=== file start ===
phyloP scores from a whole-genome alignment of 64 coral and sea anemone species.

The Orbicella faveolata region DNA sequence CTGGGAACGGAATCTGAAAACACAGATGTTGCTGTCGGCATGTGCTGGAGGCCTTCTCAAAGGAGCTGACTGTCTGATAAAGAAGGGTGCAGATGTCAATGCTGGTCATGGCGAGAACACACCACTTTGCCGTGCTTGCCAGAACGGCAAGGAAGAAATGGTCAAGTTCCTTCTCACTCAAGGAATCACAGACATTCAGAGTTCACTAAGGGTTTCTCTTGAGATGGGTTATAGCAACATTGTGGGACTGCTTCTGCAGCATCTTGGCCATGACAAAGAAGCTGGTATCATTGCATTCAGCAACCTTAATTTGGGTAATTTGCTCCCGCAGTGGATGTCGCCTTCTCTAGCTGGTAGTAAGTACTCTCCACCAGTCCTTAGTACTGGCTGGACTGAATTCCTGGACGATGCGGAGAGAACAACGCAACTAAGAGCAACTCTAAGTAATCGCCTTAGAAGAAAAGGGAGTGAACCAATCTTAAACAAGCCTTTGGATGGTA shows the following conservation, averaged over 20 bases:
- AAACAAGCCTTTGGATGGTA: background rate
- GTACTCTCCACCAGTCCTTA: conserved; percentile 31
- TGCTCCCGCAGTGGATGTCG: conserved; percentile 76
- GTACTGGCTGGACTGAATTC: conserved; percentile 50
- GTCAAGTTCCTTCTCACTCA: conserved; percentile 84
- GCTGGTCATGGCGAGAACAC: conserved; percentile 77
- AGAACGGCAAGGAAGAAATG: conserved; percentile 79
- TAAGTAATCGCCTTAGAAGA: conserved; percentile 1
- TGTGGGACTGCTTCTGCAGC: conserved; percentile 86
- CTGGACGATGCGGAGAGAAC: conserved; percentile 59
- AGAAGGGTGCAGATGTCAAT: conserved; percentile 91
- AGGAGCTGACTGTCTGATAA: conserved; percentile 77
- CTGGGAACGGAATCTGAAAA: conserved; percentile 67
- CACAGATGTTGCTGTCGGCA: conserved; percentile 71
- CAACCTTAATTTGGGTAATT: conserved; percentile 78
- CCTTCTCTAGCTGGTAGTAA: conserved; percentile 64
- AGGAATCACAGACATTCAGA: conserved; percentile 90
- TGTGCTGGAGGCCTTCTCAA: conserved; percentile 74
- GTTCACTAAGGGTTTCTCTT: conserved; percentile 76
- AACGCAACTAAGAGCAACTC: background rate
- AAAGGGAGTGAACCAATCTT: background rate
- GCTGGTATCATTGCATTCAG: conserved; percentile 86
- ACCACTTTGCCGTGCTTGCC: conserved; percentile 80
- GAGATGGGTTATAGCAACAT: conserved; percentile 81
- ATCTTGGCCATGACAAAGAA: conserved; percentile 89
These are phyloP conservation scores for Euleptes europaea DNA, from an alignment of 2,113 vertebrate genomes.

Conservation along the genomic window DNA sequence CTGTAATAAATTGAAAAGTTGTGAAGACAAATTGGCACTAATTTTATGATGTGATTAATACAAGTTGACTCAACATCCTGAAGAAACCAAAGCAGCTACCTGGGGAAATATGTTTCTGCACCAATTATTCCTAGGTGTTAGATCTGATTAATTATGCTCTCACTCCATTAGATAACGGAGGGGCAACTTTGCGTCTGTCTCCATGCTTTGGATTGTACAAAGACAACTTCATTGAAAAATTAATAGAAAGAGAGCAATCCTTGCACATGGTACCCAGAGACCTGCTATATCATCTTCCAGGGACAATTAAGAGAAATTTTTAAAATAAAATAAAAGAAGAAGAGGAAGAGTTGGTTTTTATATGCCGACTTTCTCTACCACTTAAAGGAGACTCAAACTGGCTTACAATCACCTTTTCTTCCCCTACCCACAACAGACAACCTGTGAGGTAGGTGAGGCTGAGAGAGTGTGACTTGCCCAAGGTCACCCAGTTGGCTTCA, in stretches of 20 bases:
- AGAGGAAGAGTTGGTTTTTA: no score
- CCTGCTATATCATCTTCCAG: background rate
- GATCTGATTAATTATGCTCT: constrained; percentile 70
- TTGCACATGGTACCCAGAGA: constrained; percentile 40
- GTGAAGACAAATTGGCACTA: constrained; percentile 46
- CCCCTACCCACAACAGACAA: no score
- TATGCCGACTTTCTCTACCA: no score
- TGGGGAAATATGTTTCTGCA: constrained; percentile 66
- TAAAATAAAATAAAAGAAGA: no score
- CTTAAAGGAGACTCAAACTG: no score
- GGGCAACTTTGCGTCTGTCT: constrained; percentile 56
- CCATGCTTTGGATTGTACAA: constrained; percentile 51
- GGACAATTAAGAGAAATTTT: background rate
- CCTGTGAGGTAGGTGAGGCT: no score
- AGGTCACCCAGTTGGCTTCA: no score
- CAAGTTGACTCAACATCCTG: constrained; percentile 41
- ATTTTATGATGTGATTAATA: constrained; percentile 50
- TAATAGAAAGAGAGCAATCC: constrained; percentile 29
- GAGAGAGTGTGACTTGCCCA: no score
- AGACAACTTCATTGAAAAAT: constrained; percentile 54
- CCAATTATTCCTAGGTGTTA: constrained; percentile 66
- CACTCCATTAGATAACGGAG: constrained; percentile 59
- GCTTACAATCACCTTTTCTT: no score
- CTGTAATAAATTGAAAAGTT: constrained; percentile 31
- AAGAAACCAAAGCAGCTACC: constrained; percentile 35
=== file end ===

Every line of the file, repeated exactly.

phyloP scores from a whole-genome alignment of 64 coral and sea anemone species.

The Orbicella faveolata region DNA sequence CTGGGAACGGAATCTGAAAACACAGATGTTGCTGTCGGCATGTGCTGGAGGCCTTCTCAAAGGAGCTGACTGTCTGATAAAGAAGGGTGCAGATGTCAATGCTGGTCATGGCGAGAACACACCACTTTGCCGTGCTTGCCAGAACGGCAAGGAAGAAATGGTCAAGTTCCTTCTCACTCAAGGAATCACAGACATTCAGAGTTCACTAAGGGTTTCTCTTGAGATGGGTTATAGCAACATTGTGGGACTGCTTCTGCAGCATCTTGGCCATGACAAAGAAGCTGGTATCATTGCATTCAGCAACCTTAATTTGGGTAATTTGCTCCCGCAGTGGATGTCGCCTTCTCTAGCTGGTAGTAAGTACTCTCCACCAGTCCTTAGTACTGGCTGGACTGAATTCCTGGACGATGCGGAGAGAACAACGCAACTAAGAGCAACTCTAAGTAATCGCCTTAGAAGAAAAGGGAGTGAACCAATCTTAAACAAGCCTTTGGATGGTA shows the following conservation, averaged over 20 bases:
- AAACAAGCCTTTGGATGGTA: background rate
- GTACTCTCCACCAGTCCTTA: conserved; percentile 31
- TGCTCCCGCAGTGGATGTCG: conserved; percentile 76
- GTACTGGCTGGACTGAATTC: conserved; percentile 50
- GTCAAGTTCCTTCTCACTCA: conserved; percentile 84
- GCTGGTCATGGCGAGAACAC: conserved; percentile 77
- AGAACGGCAAGGAAGAAATG: conserved; percentile 79
- TAAGTAATCGCCTTAGAAGA: conserved; percentile 1
- TGTGGGACTGCTTCTGCAGC: conserved; percentile 86
- CTGGACGATGCGGAGAGAAC: conserved; percentile 59
- AGAAGGGTGCAGATGTCAAT: conserved; percentile 91
- AGGAGCTGACTGTCTGATAA: conserved; percentile 77
- CTGGGAACGGAATCTGAAAA: conserved; percentile 67
- CACAGATGTTGCTGTCGGCA: conserved; percentile 71
- CAACCTTAATTTGGGTAATT: conserved; percentile 78
- CCTTCTCTAGCTGGTAGTAA: conserved; percentile 64
- AGGAATCACAGACATTCAGA: conserved; percentile 90
- TGTGCTGGAGGCCTTCTCAA: conserved; percentile 74
- GTTCACTAAGGGTTTCTCTT: conserved; percentile 76
- AACGCAACTAAGAGCAACTC: background rate
- AAAGGGAGTGAACCAATCTT: background rate
- GCTGGTATCATTGCATTCAG: conserved; percentile 86
- ACCACTTTGCCGTGCTTGCC: conserved; percentile 80
- GAGATGGGTTATAGCAACAT: conserved; percentile 81
- ATCTTGGCCATGACAAAGAA: conserved; percentile 89
These are phyloP conservation scores for Euleptes europaea DNA, from an alignment of 2,113 vertebrate genomes.

Conservation along the genomic window DNA sequence CTGTAATAAATTGAAAAGTTGTGAAGACAAATTGGCACTAATTTTATGATGTGATTAATACAAGTTGACTCAACATCCTGAAGAAACCAAAGCAGCTACCTGGGGAAATATGTTTCTGCACCAATTATTCCTAGGTGTTAGATCTGATTAATTATGCTCTCACTCCATTAGATAACGGAGGGGCAACTTTGCGTCTGTCTCCATGCTTTGGATTGTACAAAGACAACTTCATTGAAAAATTAATAGAAAGAGAGCAATCCTTGCACATGGTACCCAGAGACCTGCTATATCATCTTCCAGGGACAATTAAGAGAAATTTTTAAAATAAAATAAAAGAAGAAGAGGAAGAGTTGGTTTTTATATGCCGACTTTCTCTACCACTTAAAGGAGACTCAAACTGGCTTACAATCACCTTTTCTTCCCCTACCCACAACAGACAACCTGTGAGGTAGGTGAGGCTGAGAGAGTGTGACTTGCCCAAGGTCACCCAGTTGGCTTCA, in stretches of 20 bases:
- AGAGGAAGAGTTGGTTTTTA: no score
- CCTGCTATATCATCTTCCAG: background rate
- GATCTGATTAATTATGCTCT: constrained; percentile 70
- TTGCACATGGTACCCAGAGA: constrained; percentile 40
- GTGAAGACAAATTGGCACTA: constrained; percentile 46
- CCCCTACCCACAACAGACAA: no score
- TATGCCGACTTTCTCTACCA: no score
- TGGGGAAATATGTTTCTGCA: constrained; percentile 66
- TAAAATAAAATAAAAGAAGA: no score
- CTTAAAGGAGACTCAAACTG: no score
- GGGCAACTTTGCGTCTGTCT: constrained; percentile 56
- CCATGCTTTGGATTGTACAA: constrained; percentile 51
- GGACAATTAAGAGAAATTTT: background rate
- CCTGTGAGGTAGGTGAGGCT: no score
- AGGTCACCCAGTTGGCTTCA: no score
- CAAGTTGACTCAACATCCTG: constrained; percentile 41
- ATTTTATGATGTGATTAATA: constrained; percentile 50
- TAATAGAAAGAGAGCAATCC: constrained; percentile 29
- GAGAGAGTGTGACTTGCCCA: no score
- AGACAACTTCATTGAAAAAT: constrained; percentile 54
- CCAATTATTCCTAGGTGTTA: constrained; percentile 66
- CACTCCATTAGATAACGGAG: constrained; percentile 59
- GCTTACAATCACCTTTTCTT: no score
- CTGTAATAAATTGAAAAGTT: constrained; percentile 31
- AAGAAACCAAAGCAGCTACC: constrained; percentile 35